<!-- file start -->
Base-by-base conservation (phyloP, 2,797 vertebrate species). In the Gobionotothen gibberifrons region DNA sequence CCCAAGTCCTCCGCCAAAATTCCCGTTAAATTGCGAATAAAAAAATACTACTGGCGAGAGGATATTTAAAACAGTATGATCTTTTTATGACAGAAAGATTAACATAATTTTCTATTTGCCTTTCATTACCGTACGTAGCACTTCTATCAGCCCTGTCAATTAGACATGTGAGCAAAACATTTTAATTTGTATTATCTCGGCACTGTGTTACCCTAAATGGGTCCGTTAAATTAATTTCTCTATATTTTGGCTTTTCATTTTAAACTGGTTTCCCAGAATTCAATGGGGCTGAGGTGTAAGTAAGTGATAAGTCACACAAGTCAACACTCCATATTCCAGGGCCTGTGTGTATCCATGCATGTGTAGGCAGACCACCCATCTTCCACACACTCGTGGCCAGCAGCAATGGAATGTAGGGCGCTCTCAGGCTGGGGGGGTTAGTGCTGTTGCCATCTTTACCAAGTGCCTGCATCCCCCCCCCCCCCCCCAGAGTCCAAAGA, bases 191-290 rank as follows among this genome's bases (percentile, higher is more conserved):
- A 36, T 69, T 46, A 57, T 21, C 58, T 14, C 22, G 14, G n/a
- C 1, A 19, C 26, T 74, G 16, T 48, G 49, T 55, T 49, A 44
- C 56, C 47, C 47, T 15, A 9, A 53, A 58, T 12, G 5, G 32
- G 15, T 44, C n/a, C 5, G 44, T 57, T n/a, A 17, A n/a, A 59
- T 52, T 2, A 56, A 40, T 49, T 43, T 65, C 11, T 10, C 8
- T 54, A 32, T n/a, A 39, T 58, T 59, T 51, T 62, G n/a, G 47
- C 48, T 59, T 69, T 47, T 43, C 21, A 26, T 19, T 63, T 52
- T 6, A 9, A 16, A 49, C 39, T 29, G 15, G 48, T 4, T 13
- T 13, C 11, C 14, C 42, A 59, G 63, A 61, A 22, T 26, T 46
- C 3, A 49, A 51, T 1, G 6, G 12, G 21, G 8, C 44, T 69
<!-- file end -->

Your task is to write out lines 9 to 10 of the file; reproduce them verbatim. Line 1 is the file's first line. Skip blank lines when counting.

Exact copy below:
- T 6, A 9, A 16, A 49, C 39, T 29, G 15, G 48, T 4, T 13
- T 13, C 11, C 14, C 42, A 59, G 63, A 61, A 22, T 26, T 46